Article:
However, we have seen a decrease in interest in Indian destinations among French youth. Symptomatic of this would be the fact that when India used to welcome 100 VIE a year, it stuck to 65 in 2023. French schools also have trouble maintaining reciprocity for exchange programs. Among the reasons is the fact that in 2013, it became difficult to pursue an internship in the country after an exchange, unlike many other destinations. Most young people came to work in NGOs, which were easier to find, and therefore mainly saw one aspect of India and not the modern one.
It would be, however, a high opening for them to experience a country that crossed 100 unicorns in 2022! Today, I can say that a French student who comes to India would then be a preferred candidate for the many VIE opportunities in India, among the more than 1000 French companies that have operations here. They would also have a chance to improve their English skills, as India is the 2nd country in the world for English speakers. They could study at some of the best and most selective institutes in the world while being part of one of the fastest-growing markets.
Maud LE BARS:
There are cultural differences between France and India. I personally believe that you learn first about your own biases and ways of thinking by working with people who think and behave differently. You become more aware, more agile, and more innovative in the process. In addition, India’s youth is soon to reach 25% of the global population of 15- to 24-year-olds. Indian professionals are already well represented in the leadership of many MNCs these days, but in a few years, wherever one will work, they are likely to be working with people of Indian origin. In this context, it would be very helpful for French students to learn how to work efficiently with Indian teams.
Maud LE BARS:
As France is present in India in so many sectors (it’s the 3rd foreign employer here), it’s difficult to narrow the answer down to one. IT, Finance, Industry, Supply Chain, Mobility, and Defense/Aero are sectors in which the need for skilled profiles is strong, along with a good capacity to work with both cultures. The French Tech, the start-up community in Tech backed by the French government, is celebrating its 10th anniversary here in 2023 and has created a lot of opportunities for young profiles.
More recently, the luxury sector has been developing in India, but there is no specific training available here when French schools have so much to offer in this field. This is one of the many sectors I can see developing between education and business.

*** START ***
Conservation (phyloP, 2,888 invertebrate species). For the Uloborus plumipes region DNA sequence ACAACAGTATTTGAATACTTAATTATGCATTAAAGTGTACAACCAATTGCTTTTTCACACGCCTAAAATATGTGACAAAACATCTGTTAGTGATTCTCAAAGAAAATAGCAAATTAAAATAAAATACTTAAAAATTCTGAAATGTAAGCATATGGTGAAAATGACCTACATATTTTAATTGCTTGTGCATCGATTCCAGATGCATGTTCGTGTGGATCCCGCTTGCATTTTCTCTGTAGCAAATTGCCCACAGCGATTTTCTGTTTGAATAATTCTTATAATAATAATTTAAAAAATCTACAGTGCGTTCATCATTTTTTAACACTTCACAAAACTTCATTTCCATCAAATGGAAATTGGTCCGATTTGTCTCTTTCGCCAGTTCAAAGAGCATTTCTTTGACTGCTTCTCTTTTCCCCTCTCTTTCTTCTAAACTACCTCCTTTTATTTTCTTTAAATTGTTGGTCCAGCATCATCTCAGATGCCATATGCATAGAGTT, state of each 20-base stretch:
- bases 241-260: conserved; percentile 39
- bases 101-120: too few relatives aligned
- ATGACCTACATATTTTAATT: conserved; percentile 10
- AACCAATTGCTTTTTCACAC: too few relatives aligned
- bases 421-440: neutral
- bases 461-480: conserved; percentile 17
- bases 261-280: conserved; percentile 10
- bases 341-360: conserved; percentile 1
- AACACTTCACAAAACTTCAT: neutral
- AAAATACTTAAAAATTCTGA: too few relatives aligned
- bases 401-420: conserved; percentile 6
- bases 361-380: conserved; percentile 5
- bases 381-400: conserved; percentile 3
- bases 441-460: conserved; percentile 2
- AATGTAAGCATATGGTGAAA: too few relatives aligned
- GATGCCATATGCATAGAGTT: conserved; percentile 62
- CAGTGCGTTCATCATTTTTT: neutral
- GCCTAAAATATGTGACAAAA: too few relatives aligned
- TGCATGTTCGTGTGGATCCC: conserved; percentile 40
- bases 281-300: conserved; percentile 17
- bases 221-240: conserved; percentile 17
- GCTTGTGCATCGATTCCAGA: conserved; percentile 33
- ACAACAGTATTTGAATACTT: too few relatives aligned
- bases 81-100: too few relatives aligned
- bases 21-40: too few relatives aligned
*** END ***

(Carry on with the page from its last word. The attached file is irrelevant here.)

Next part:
Maud LE BARS:
Lately, the French Embassy has announced the creation of international classes where young students would be learning French and being prepared to join Bachelors in France more easily. This shall help foster further exchange.
Also, an Indo-French campus in the health sector is in development involving several Institutions of repute in both countries.
Maud LE BARS:
The main advice would be to come with an open mind and a lot of humor. It is important to build relations here and be flexible in the mode of delivery. You’d better be someone who is not averse to improvisation and a certain amount of uncertainty. You will have to learn not to take overenthusiasm for granted or as a sign of a lack of authenticity, and to have a very concrete and non-naïve approach to partnerships.
It’s quite difficult to put in a few words, but I think that some of the people I know who left India for more known destinations often told me they felt a bit too comfortable and bored there compared to their experience in India.
Maud LE BARS:
The main change I have seen among the Indian students lately has been a more optimistic approach to their future: they would be happy to have a 1st experience in Europe after their studies, but there’s an increasing number of them who are very happy to come back to India and become entrepreneurs or start with well-paid and very interesting roles.
Those students look at their studies abroad as a way to confront themselves with a different perspective so that they can bring new ideas and new methods back to India and contribute. We are also seeing fewer students choosing a bachelor’s or master’s under family pressure (though it still exists, of course), and therefore we have more informed and mature candidates who embrace their program instead of just trying to go through the semesters.